“All of our guys are not making the same, but I have told them when they get to a point that when their numbers merit a raise we’ll tear that contract up and start again,” Sundvold said.
Since joining the Knights in November and receiving a rookie-level salary, Graves is on his third contract, putting him in the middle of the team’s payroll.
“He came in one day early in the year and he wanted more money and I said, “Jeff, when you show that you’re going to be putting more time and commitment into this profession and that you also have results.”
Soon thereafter Graves started averaging a double-double in soring and rebounding. As of Wednesday, Graves was averaging 16.4 points and 10 rebounds a game.
“That’s a motivation. I’m sure if college kids could come out and have a double-double every game and get a raise, people would be doing that,” Graves said with a chuckle. “It’s definitely a motivation to go out there and play for not only that buy for yourself and your community and how you’re going to perform at that next level.”
Although he had his moments as a Jayhawk—such as his inspired play in the 2003 NCAA Tournament when Kansas was without Wayne Simien—he had run-ins with KU Roy Williams and successor Bill Self, missing games and playing time for tardiness.
Last spring with the Cagerz, Graves was fined for being a no-show at practice. Cagerz coach Francis, Flax, among others, publicly questioned his heart and work ethic.
“I just put all that behind me, because in reality my family and friends and the people that really know, really know me,” Graves said. “I think what was going on at KU, I think some of the media, some of the people were saying stuff about me didn’t know me were and didn’t know what was really going on. It was all talk.”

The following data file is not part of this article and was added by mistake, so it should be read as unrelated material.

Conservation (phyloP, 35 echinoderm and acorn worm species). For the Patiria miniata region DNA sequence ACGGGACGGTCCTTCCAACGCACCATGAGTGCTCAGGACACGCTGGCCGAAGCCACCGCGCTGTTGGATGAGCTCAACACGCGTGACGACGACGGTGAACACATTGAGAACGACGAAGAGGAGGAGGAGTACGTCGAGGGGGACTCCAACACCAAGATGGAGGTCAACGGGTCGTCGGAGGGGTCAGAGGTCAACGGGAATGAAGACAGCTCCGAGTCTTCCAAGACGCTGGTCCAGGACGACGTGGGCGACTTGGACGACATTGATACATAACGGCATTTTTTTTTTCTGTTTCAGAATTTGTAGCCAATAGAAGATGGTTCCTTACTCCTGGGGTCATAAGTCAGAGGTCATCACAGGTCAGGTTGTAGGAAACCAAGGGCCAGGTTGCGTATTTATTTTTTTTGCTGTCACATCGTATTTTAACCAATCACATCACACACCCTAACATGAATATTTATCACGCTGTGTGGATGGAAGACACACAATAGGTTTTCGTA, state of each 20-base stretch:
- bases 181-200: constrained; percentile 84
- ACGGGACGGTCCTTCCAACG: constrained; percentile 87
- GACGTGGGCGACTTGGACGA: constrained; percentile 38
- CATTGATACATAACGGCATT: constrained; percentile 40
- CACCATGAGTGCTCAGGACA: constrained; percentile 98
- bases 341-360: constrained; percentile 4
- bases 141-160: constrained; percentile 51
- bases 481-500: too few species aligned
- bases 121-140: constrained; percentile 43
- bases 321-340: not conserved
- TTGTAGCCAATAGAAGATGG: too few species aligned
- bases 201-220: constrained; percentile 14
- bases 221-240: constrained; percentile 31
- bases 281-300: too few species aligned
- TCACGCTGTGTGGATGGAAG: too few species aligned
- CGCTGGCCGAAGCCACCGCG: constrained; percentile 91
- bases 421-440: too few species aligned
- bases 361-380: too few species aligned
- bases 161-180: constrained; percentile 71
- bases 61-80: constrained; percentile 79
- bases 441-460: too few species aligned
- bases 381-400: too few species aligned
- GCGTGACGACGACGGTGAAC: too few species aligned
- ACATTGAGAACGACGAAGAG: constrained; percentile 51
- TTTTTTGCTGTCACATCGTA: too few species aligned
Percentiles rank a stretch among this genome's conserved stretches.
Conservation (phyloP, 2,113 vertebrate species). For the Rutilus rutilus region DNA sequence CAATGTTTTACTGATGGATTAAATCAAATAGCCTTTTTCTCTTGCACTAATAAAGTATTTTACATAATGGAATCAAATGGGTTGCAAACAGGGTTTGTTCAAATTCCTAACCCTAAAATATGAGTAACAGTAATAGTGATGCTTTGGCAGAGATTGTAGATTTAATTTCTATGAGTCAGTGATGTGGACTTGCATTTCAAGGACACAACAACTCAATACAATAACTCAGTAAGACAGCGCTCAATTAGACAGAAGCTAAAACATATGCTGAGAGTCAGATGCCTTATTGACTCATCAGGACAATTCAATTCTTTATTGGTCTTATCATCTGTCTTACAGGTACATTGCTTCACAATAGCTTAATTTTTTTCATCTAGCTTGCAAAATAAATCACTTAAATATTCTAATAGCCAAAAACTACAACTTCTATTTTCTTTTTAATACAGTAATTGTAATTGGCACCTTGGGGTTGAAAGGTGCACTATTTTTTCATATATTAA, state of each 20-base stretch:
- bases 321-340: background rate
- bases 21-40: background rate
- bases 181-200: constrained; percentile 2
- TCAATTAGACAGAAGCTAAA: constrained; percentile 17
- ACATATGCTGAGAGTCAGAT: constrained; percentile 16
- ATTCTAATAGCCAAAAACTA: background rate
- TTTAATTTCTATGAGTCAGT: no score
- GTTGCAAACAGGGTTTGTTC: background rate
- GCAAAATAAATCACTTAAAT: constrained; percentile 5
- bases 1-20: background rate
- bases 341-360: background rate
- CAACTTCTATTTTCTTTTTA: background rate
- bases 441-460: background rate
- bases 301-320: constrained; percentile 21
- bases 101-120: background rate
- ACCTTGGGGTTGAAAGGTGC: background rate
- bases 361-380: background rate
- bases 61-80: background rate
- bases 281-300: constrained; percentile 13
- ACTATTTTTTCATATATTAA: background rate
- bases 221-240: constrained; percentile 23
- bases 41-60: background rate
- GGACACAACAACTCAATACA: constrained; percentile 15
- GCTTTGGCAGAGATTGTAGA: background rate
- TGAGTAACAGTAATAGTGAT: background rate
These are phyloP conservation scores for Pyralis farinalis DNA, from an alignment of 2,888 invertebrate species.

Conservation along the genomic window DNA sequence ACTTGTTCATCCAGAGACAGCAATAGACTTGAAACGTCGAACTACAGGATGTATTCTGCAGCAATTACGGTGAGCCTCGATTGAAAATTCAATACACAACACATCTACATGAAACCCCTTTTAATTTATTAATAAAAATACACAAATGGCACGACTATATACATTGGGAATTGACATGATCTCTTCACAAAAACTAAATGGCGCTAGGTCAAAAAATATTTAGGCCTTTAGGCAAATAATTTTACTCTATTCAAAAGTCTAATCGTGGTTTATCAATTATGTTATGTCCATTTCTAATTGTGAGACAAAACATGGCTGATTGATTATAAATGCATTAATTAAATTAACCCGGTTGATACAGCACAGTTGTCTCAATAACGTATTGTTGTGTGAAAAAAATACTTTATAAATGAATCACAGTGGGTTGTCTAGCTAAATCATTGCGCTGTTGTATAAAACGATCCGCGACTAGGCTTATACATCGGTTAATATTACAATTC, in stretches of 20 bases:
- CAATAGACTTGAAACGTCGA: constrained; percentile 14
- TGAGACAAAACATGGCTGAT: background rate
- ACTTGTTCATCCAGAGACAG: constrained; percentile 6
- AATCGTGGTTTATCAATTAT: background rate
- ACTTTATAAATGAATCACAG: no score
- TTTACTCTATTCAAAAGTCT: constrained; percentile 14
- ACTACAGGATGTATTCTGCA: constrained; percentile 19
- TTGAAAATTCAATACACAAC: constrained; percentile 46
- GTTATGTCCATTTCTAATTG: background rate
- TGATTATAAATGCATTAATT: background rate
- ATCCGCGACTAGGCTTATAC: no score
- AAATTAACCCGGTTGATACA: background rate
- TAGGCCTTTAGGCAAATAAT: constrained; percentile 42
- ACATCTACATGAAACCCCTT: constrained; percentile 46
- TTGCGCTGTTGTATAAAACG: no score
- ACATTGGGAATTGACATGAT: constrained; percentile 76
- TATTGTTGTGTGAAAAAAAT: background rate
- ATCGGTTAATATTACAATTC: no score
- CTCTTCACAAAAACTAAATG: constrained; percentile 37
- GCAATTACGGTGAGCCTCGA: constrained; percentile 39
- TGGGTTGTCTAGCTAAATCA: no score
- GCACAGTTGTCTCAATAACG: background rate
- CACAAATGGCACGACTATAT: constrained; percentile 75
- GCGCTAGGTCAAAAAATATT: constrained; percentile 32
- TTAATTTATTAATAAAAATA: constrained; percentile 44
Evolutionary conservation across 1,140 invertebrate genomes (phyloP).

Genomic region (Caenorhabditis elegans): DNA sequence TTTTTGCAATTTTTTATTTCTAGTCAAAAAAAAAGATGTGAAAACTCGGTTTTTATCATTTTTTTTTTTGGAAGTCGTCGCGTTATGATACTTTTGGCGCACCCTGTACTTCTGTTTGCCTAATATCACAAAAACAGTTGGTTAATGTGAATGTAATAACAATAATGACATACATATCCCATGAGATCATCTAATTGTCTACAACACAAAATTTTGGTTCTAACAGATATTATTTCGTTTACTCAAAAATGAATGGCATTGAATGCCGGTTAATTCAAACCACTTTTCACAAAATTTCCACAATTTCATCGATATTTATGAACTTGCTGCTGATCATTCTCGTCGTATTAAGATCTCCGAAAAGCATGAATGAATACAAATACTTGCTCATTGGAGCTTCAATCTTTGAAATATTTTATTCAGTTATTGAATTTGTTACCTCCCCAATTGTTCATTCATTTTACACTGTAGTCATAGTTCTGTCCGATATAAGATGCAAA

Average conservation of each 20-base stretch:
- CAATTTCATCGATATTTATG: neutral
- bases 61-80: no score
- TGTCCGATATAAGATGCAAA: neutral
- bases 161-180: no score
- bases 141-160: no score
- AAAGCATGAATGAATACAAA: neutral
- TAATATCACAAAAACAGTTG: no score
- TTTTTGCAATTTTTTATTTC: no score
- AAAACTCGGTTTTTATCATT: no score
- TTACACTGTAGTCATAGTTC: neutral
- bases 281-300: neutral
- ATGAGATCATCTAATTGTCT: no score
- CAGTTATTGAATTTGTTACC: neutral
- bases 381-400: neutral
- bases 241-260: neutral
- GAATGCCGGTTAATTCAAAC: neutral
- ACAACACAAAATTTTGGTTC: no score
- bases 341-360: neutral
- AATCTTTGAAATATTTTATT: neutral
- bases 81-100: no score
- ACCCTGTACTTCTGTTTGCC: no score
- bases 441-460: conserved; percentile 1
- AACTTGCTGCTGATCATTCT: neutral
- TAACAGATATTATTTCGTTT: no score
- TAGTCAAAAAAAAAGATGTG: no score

Overweight after accident
Graves was involved in a serious car accident in the fall of 2002 after Williams wouldn’t acknowledge him as an official member of the team because he reported overweight.
“I’ve heard people say that I’m lazy and all the stuff like that,” he said, “but how can a guy who is 300 pounds lose 50 to 60 pounds (after the accident) and still be lazy? He’s not lazy. I think that’s smack in their own face for saying that about me… It wasn’t a puny little concussion. I was out for a month.”
Graves said he kept in touch with former KU teammates such as Keith Langford, Jeff Hawkins, Bryant Nash and Brett Olson. He recently attended the Kansas-Missouri game with Boschee on Jan. 31 in Allen Fieldhouse.
Robbie Graves remains in his brother’s corner.
“He wants to prove them wrong,” Robbie said. “He’s looking to do everything he can to prove them wrong. Every time I see him, he’s in the gym, so he’s definitely committed.”
The last player to make the jump from the Knights to the NBA was Paul Shirley, now with the Phoenix Suns. Shirley played for the Knights two years ago.
After receiving looks from the Los Angeles Clippers and Toronto Raptors, Jeff Graves is determined to become the next member of the Knights to make the NBA. He plans to contact every NBA summer league until he finds his name on a roster.
“Even if I have to go state to state, you will see Jeff graves in the NBA,” he said.
He realizes he could go to Europe and play for pay—Boschee currently plays in Iceland.
“All sorts of things are going through my mind, but right now I’m looking at that as Plan B,” Graves said. “I plan on making it to the NBA. I’ll ride it until the wheels fall off.”